Tuesday, February 02, 2010

One Louder


Power training is a delicate balance between rational and irrational. Yesterday’s harebrained scheme pushed it too far but, hopefully, not so far as to interfere with my program. As Nigel wrote on my Facebook last night, “it’s such a fine line between stupid and clever.”

I mentioned the dangers of power training the other day. Whenever I’m at my limit I’m always trying to gauge whether or not it’s too much and attempting to back off before I hit the inevitable “one move too many”. Until Sunday, each successive workout was building on the prior workout fairly substantially. But my program isn’t for one sport. It’s a hybrid with the aim of concurrently building different energy system fitness for different sports at the same time. Friday I’d done a hard 2.5 hours of running on the trails. Saturday Romney and I did an easy six. Easy, but still six hours on uneven snow with probably 4,000’ of elevation gain. Sunday I was a little tired.

In all training for climbing I used to have a rule that if I warmed up and didn’t feel right I bagged the workout. (I still have it, though I haven’t seriously trained for climbing in ages so used to seemed more appropriate). So after 30 minutes or so of easy climbing I stopped.

Yesterday I completed my warm-up. I wasn’t feeling strong but proceeded anyway because I felt fine, just not strong. I’ve been upped the resistance I use on the simulation I’ve set of my project each workout. Day one it was everything I could do to just do the moves, and then complete the three individual sections. Subsequent workouts added weight (using a vest) until I could hike each move first today. Today the plan was to add ankle weights.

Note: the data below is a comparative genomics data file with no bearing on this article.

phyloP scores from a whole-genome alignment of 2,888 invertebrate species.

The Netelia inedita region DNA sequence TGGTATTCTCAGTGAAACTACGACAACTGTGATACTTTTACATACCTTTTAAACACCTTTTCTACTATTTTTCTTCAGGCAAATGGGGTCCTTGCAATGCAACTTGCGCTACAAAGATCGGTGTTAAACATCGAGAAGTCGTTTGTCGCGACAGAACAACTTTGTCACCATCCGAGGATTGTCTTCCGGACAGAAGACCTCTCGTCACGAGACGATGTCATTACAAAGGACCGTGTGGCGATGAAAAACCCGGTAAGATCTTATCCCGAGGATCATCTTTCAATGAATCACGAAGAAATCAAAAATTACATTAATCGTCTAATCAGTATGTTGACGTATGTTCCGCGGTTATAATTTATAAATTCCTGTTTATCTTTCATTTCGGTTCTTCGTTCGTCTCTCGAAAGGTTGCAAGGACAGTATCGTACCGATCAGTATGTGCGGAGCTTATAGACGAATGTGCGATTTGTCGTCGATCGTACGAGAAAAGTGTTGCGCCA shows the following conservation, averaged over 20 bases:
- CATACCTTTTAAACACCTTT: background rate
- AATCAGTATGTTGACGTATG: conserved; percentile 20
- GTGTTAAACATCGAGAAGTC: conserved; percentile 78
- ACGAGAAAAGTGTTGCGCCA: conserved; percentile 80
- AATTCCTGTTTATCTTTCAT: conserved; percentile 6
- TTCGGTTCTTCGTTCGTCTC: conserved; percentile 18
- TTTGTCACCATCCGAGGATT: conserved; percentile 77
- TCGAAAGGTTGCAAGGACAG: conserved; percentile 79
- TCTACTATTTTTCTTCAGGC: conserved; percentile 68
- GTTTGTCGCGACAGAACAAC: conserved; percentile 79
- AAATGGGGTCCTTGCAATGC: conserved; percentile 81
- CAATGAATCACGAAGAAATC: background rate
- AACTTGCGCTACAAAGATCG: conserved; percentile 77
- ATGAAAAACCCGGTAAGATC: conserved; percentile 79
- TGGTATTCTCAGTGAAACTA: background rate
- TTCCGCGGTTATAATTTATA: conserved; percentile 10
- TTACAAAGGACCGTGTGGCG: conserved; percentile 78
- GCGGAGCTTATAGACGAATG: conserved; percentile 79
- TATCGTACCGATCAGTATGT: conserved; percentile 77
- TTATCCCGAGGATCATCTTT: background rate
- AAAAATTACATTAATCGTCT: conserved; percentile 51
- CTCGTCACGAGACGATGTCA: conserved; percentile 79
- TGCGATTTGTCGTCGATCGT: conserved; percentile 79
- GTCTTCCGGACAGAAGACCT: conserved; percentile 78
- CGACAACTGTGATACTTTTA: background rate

Then I got a bright idea (these inevitably go wrong). Instead of using my small ankle weights on my ankles I opted for the larger ones and put the small weights on my wrist. I did a few easy moves on big holds and then cranked up Big Bottom and went for my project.

And wrong it went. I tweaked a finger. Not bad, but definitely a tweak. Feeling that it might be minor enough to finish the workout as long as I stopped climbing I rested and then began my hangboard session. It lasted two sets or so before I became certain it was at least some kind of injury and was off to ice. This morning it feels good. Almost 100%, but still, almost. Time will tell. Certainly shutting the workout down was the right choice .Whether I stopped early enough remains to be seen. If I did I’ve dodged a shit sandwich.

The crazy thing, really, is that can’t stop thinking about whether I can do the moves weighted down as I was. I think that I can, in fact, if my joints remain intact. And that is the crazy drug of power training. Our bodies only go to 10. We’re always trying to push them to 11.

video:ben's i-phone captures an attempt on the delicate slab climb, 'lick my love pump.'

10 comments:

Micah said...